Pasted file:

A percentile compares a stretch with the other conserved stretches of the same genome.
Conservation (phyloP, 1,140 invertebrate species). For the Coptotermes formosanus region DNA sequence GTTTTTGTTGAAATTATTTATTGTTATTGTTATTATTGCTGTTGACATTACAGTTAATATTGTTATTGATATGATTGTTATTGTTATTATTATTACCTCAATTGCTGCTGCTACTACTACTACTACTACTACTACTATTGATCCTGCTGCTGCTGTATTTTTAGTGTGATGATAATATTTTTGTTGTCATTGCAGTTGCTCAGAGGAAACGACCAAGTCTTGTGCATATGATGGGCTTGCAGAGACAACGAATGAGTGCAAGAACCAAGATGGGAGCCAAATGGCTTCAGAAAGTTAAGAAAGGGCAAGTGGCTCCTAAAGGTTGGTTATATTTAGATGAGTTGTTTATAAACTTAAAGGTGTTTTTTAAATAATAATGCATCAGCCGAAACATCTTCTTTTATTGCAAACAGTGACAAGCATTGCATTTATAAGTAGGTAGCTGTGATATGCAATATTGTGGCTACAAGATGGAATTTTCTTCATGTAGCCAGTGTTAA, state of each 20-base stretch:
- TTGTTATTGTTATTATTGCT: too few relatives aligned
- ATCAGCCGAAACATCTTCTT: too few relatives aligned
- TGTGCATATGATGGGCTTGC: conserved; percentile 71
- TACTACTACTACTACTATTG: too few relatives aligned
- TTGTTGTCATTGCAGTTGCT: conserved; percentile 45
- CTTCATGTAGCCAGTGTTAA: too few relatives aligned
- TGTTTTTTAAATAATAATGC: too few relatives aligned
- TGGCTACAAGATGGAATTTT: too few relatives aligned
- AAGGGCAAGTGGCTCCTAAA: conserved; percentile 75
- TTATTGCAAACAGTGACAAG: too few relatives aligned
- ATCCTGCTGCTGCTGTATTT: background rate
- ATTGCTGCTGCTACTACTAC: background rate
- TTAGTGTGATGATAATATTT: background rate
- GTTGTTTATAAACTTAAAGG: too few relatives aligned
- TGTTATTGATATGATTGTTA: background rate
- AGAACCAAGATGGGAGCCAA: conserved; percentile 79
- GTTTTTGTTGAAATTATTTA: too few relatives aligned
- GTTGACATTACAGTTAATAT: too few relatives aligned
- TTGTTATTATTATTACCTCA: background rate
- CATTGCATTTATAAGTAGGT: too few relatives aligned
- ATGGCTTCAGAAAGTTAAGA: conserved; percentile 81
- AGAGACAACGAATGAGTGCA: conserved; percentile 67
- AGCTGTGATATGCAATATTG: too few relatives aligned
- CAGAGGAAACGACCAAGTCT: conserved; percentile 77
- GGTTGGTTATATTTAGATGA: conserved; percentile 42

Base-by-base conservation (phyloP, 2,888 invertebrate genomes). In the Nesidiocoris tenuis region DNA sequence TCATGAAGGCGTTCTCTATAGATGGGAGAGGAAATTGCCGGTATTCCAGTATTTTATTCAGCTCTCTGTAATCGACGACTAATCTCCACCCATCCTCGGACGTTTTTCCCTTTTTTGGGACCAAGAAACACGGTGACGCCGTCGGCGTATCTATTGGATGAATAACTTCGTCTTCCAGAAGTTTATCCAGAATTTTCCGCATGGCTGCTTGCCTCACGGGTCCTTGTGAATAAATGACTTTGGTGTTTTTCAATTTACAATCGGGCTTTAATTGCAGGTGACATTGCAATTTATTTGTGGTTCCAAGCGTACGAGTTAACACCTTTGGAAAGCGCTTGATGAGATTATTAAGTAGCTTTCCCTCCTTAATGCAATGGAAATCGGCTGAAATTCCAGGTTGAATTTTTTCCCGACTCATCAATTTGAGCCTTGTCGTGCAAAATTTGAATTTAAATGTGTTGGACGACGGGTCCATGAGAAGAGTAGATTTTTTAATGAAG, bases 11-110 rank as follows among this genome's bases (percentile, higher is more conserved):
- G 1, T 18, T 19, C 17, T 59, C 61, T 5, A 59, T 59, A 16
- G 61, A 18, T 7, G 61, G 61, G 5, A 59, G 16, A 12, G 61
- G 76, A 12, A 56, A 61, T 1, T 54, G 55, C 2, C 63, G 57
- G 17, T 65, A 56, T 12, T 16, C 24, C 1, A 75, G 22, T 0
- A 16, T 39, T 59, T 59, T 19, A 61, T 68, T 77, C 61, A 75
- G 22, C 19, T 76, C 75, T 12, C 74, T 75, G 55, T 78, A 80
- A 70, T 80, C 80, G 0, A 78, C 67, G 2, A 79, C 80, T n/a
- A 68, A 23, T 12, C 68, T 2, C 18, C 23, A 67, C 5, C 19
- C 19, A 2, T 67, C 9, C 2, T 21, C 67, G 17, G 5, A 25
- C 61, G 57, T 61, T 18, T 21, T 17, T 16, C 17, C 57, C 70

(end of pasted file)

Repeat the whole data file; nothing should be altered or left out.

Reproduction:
A percentile compares a stretch with the other conserved stretches of the same genome.
Conservation (phyloP, 1,140 invertebrate species). For the Coptotermes formosanus region DNA sequence GTTTTTGTTGAAATTATTTATTGTTATTGTTATTATTGCTGTTGACATTACAGTTAATATTGTTATTGATATGATTGTTATTGTTATTATTATTACCTCAATTGCTGCTGCTACTACTACTACTACTACTACTACTATTGATCCTGCTGCTGCTGTATTTTTAGTGTGATGATAATATTTTTGTTGTCATTGCAGTTGCTCAGAGGAAACGACCAAGTCTTGTGCATATGATGGGCTTGCAGAGACAACGAATGAGTGCAAGAACCAAGATGGGAGCCAAATGGCTTCAGAAAGTTAAGAAAGGGCAAGTGGCTCCTAAAGGTTGGTTATATTTAGATGAGTTGTTTATAAACTTAAAGGTGTTTTTTAAATAATAATGCATCAGCCGAAACATCTTCTTTTATTGCAAACAGTGACAAGCATTGCATTTATAAGTAGGTAGCTGTGATATGCAATATTGTGGCTACAAGATGGAATTTTCTTCATGTAGCCAGTGTTAA, state of each 20-base stretch:
- TTGTTATTGTTATTATTGCT: too few relatives aligned
- ATCAGCCGAAACATCTTCTT: too few relatives aligned
- TGTGCATATGATGGGCTTGC: conserved; percentile 71
- TACTACTACTACTACTATTG: too few relatives aligned
- TTGTTGTCATTGCAGTTGCT: conserved; percentile 45
- CTTCATGTAGCCAGTGTTAA: too few relatives aligned
- TGTTTTTTAAATAATAATGC: too few relatives aligned
- TGGCTACAAGATGGAATTTT: too few relatives aligned
- AAGGGCAAGTGGCTCCTAAA: conserved; percentile 75
- TTATTGCAAACAGTGACAAG: too few relatives aligned
- ATCCTGCTGCTGCTGTATTT: background rate
- ATTGCTGCTGCTACTACTAC: background rate
- TTAGTGTGATGATAATATTT: background rate
- GTTGTTTATAAACTTAAAGG: too few relatives aligned
- TGTTATTGATATGATTGTTA: background rate
- AGAACCAAGATGGGAGCCAA: conserved; percentile 79
- GTTTTTGTTGAAATTATTTA: too few relatives aligned
- GTTGACATTACAGTTAATAT: too few relatives aligned
- TTGTTATTATTATTACCTCA: background rate
- CATTGCATTTATAAGTAGGT: too few relatives aligned
- ATGGCTTCAGAAAGTTAAGA: conserved; percentile 81
- AGAGACAACGAATGAGTGCA: conserved; percentile 67
- AGCTGTGATATGCAATATTG: too few relatives aligned
- CAGAGGAAACGACCAAGTCT: conserved; percentile 77
- GGTTGGTTATATTTAGATGA: conserved; percentile 42

Base-by-base conservation (phyloP, 2,888 invertebrate genomes). In the Nesidiocoris tenuis region DNA sequence TCATGAAGGCGTTCTCTATAGATGGGAGAGGAAATTGCCGGTATTCCAGTATTTTATTCAGCTCTCTGTAATCGACGACTAATCTCCACCCATCCTCGGACGTTTTTCCCTTTTTTGGGACCAAGAAACACGGTGACGCCGTCGGCGTATCTATTGGATGAATAACTTCGTCTTCCAGAAGTTTATCCAGAATTTTCCGCATGGCTGCTTGCCTCACGGGTCCTTGTGAATAAATGACTTTGGTGTTTTTCAATTTACAATCGGGCTTTAATTGCAGGTGACATTGCAATTTATTTGTGGTTCCAAGCGTACGAGTTAACACCTTTGGAAAGCGCTTGATGAGATTATTAAGTAGCTTTCCCTCCTTAATGCAATGGAAATCGGCTGAAATTCCAGGTTGAATTTTTTCCCGACTCATCAATTTGAGCCTTGTCGTGCAAAATTTGAATTTAAATGTGTTGGACGACGGGTCCATGAGAAGAGTAGATTTTTTAATGAAG, bases 11-110 rank as follows among this genome's bases (percentile, higher is more conserved):
- G 1, T 18, T 19, C 17, T 59, C 61, T 5, A 59, T 59, A 16
- G 61, A 18, T 7, G 61, G 61, G 5, A 59, G 16, A 12, G 61
- G 76, A 12, A 56, A 61, T 1, T 54, G 55, C 2, C 63, G 57
- G 17, T 65, A 56, T 12, T 16, C 24, C 1, A 75, G 22, T 0
- A 16, T 39, T 59, T 59, T 19, A 61, T 68, T 77, C 61, A 75
- G 22, C 19, T 76, C 75, T 12, C 74, T 75, G 55, T 78, A 80
- A 70, T 80, C 80, G 0, A 78, C 67, G 2, A 79, C 80, T n/a
- A 68, A 23, T 12, C 68, T 2, C 18, C 23, A 67, C 5, C 19
- C 19, A 2, T 67, C 9, C 2, T 21, C 67, G 17, G 5, A 25
- C 61, G 57, T 61, T 18, T 21, T 17, T 16, C 17, C 57, C 70